Select Committee on Unopposed Bill Committee Minutes of Evidence

Sections 540-559

London Local Authorities Bill [HL]

Wednesday 19 February 2003

540. Just as an example, for how long in any given day are there patrols in Battersea Park?

(Mr Stratton) In Battersea Park, the park which receives certainly in excess of 3 million visitors a year, we spend at least 15 hours a day with a uniformed constable within the park.

541. LORD TORDOFF: Could I ask what size Battersea Park is?

(Mr Stratton) Two hundred acres, my Lord.

542. MR LEWIS: Could you give an indication of the number of staff who are dedicated to the parks police service in Wandsworth?

(Mr Stratton) Operational command of the parks police is looked after by an inspector and he has Mr Ausling has his Legal and Training Officer. There are three parks police sergeants, three assistant sergeants, an administrative officer and 21 regular parks police officers. These are supported by what we know as reserve officers. Currently there are six of them but we are recruiting some more. They are backed up currently by four auxiliary officers - we are one short at the moment and recruiting that person - who, if you like, carry out the civilian support role within the operations room and various other locking and unlocking duties that parks police have to carry out. The parks police also look after 12 stewards who look after events and direct traffic and answer queries from the public primarily within Battersea Park. They also have six dog control officers who are not parks constables, nor do they have their powers, but they are empowered to enforce the dog bylaws within the borough, which of course extend within the park as well.

543. Could you give an idea of the annual budget and expenditure?

(Mr Stratton) The total expenditure of the parks police in the last financial year was £1,440,000 and the dog control unit was £205,000.

544. Thank you. Perhaps you could describe to the Committee the overall role of the parks police in Wandsworth?

(Mr Stratton) We see the function of the parks police as to enforce the bylaws in parks and open spaces and to reassure the public who use those parks and open spaces. In the course of their duties, the parks police, if aware of breaches of the general law, use their any person powers. In practice constables get involved in criminal matters primarily in the parks and open spaces but on occasion in other places.

545. The parks police charter, or their mission statement as I would rather call it, is that they provide a professional and caring service to the community through promoting harmony and giving reassurance, protection, assistance and advice while in a firm and courteous manner uphold the law and keep the peace. To achieve this charter they carry out proactive patrolling of all the borough parks and open spaces in order to reassure the public and maintain order, maintain a presence. They deter criminal offences, including those offending against bylaws, they promote and improve community safety and those quality of life issues that people expect to see in parks and open spaces. They provide proactive and reactive police and security patrols to protect the public, council officers, council premises and council property. They carry out patrols in the borough to ensure effective enforcement of dog legislation and to promote responsible dog ownership.

546. They do have a range of additional tasks, some of which are outside the parks and open spaces. They respond to all building alarms by day and by night, which is over 100 buildings looked after by the council throughout and across the borough. They search these premises when an alarm is activated and they carry out the relevant follow-up action. They carry out cash collections from our libraries and our various sports facilities and transfer this money to the bank. They carry out collections of monies from various other council facilities, such as the automatic public conveniences.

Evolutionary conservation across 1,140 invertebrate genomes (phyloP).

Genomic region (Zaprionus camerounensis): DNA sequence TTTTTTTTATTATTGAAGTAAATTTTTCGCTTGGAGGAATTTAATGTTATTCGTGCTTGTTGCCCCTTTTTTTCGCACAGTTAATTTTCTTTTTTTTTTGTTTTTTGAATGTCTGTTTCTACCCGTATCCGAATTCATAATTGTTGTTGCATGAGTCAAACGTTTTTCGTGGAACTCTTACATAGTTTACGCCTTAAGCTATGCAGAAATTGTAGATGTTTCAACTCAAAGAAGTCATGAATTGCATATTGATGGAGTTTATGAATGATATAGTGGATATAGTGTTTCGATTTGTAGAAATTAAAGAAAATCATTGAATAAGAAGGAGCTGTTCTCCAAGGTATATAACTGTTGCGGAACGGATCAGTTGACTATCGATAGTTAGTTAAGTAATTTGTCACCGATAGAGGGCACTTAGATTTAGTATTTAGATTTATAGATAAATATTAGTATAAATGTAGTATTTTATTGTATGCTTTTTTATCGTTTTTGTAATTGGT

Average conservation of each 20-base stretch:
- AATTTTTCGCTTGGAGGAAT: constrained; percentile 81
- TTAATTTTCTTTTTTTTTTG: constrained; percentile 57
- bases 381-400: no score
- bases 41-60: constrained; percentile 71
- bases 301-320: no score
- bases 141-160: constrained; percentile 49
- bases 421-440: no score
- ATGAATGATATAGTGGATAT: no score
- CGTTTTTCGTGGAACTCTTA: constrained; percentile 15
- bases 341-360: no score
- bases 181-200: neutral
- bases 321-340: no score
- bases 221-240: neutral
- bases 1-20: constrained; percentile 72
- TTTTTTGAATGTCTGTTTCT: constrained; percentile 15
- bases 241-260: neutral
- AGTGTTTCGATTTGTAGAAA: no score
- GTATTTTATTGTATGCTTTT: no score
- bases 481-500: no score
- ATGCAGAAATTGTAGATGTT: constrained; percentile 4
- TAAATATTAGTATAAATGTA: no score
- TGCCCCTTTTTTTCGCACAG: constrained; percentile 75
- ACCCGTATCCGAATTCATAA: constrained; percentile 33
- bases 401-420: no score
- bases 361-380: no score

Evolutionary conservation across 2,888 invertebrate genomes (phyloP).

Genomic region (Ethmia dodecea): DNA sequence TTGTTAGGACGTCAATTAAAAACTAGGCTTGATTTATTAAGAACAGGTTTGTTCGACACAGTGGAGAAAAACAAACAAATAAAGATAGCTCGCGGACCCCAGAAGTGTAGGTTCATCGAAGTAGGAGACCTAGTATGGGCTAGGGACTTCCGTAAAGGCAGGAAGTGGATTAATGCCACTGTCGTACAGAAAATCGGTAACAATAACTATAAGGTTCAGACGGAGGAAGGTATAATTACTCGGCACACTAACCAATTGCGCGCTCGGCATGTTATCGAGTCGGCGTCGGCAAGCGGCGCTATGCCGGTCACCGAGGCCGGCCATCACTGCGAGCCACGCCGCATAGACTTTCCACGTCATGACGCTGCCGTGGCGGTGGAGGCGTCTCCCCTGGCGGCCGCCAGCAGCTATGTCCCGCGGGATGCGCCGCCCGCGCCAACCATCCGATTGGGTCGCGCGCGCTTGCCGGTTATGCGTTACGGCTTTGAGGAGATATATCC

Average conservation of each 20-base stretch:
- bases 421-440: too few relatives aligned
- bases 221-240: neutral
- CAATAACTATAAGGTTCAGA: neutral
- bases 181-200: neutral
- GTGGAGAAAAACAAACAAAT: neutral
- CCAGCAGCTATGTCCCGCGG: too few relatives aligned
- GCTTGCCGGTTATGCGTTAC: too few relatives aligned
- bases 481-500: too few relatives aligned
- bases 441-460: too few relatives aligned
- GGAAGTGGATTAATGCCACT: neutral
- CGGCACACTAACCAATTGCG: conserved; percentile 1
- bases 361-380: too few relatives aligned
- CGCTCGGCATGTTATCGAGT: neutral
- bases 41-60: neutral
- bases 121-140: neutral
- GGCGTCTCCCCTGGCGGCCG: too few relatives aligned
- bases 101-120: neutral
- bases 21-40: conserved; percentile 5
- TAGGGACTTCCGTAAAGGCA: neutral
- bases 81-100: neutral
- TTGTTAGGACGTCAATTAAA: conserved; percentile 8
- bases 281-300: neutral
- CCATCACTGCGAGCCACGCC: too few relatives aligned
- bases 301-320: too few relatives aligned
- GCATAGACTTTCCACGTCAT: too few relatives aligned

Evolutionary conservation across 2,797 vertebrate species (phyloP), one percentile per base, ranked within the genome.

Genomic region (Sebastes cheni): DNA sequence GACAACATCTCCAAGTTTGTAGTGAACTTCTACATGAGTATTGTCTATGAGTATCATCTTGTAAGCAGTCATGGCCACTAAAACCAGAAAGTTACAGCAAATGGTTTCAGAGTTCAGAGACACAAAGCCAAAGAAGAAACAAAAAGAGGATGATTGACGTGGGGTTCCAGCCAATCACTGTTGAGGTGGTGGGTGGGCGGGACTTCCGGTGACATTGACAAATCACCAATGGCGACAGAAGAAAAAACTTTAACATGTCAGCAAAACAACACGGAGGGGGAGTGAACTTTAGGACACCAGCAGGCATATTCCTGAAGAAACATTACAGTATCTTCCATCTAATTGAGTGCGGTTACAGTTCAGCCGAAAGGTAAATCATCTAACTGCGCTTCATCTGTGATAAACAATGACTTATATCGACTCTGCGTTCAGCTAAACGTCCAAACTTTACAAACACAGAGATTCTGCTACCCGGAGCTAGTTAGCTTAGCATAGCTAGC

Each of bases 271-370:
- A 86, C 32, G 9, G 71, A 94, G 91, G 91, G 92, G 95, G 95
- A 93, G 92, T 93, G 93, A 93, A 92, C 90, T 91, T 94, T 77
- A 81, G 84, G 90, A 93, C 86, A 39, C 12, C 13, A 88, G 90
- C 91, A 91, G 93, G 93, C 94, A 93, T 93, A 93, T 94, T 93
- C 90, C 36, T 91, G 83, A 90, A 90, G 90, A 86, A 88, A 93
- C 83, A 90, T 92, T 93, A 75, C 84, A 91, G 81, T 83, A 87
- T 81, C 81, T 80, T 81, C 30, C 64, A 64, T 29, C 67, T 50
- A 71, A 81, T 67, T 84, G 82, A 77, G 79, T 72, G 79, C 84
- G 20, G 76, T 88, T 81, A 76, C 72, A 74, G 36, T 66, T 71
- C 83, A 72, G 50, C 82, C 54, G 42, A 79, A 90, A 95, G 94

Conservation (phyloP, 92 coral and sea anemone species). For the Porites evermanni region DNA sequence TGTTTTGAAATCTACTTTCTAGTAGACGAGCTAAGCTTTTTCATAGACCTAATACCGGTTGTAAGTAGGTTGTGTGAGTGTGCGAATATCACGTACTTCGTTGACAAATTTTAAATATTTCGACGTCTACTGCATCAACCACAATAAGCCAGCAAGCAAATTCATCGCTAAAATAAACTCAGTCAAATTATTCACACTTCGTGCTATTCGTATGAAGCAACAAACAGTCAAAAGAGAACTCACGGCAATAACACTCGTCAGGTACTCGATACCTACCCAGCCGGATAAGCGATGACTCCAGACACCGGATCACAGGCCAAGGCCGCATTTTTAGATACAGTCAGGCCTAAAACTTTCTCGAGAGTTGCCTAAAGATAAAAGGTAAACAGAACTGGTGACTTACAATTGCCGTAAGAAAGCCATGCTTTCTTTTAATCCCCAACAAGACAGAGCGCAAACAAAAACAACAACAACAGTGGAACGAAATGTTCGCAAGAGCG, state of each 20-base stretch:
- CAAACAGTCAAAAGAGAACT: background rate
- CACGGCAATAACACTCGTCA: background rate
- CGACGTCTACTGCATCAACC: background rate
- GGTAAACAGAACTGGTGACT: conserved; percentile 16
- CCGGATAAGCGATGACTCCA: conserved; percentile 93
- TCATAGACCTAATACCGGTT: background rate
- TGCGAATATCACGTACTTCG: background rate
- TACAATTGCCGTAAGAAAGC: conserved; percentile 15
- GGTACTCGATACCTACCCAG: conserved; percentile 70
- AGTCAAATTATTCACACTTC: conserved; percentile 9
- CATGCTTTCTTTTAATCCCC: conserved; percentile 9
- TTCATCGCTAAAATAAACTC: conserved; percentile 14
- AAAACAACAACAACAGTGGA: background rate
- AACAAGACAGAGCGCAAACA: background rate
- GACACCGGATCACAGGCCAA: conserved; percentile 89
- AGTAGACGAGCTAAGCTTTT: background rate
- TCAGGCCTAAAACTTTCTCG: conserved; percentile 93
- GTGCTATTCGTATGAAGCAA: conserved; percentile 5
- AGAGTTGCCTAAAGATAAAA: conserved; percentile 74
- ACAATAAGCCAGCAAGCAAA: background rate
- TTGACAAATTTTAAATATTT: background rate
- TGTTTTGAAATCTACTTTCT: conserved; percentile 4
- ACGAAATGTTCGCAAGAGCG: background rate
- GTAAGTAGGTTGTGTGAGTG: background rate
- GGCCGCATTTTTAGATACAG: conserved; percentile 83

547. I think it is fair to say that there are a number of other additional responsibilities, if you like more non-police activities, which are carried out on behalf of the council.

(Mr Stratton) Certainly.

548. If we turn now to statistics. My Lords, we do have some statistics which we would like to hand in. I am sorry that they were not in your original bundle. (Same handed in) If you just look at the document headed "Wandsworth Parks Constabulary Statistical Analysis 1998 to 2002", you will see the figures for 2002. Would you like to comment on those figures?

(Mr Stratton) The various arrest offences, my Lords, range from theft and burglary through various related offences, particularly in Tooting Bec Common and to a lesser degree in Battersea Park, to drink related offences, including drunken driving. I think it is worth observing that while actual offences remain high and are probably on the increase, in line with most other police statistics, the limited powers of arrest by the parks police is resulting in a reduced proportion of offenders being apprehended which presents an increasing challenge to parks constables' authority and their jurisdiction within the parks and open spaces.

549. On the other sheet of statistics we have a breakdown of violence and street crime offences in each of the parks and at the bottom we have the figures for Wandsworth as a borough as a whole for those types of offences. My Lord, you will see that in 2002 there were 124 alleged crimes of violence in the parks and 100 of street crime in the parks. Those figures might seem proportionately low, as it happens, compared with the whole of Wandsworth where you see the figures for violence are 4,875 and for street crime 2,161. Can you possibly provide an explanation as to why the proportion seems perhaps a little low when you consider how large the open spaces are in Wandsworth?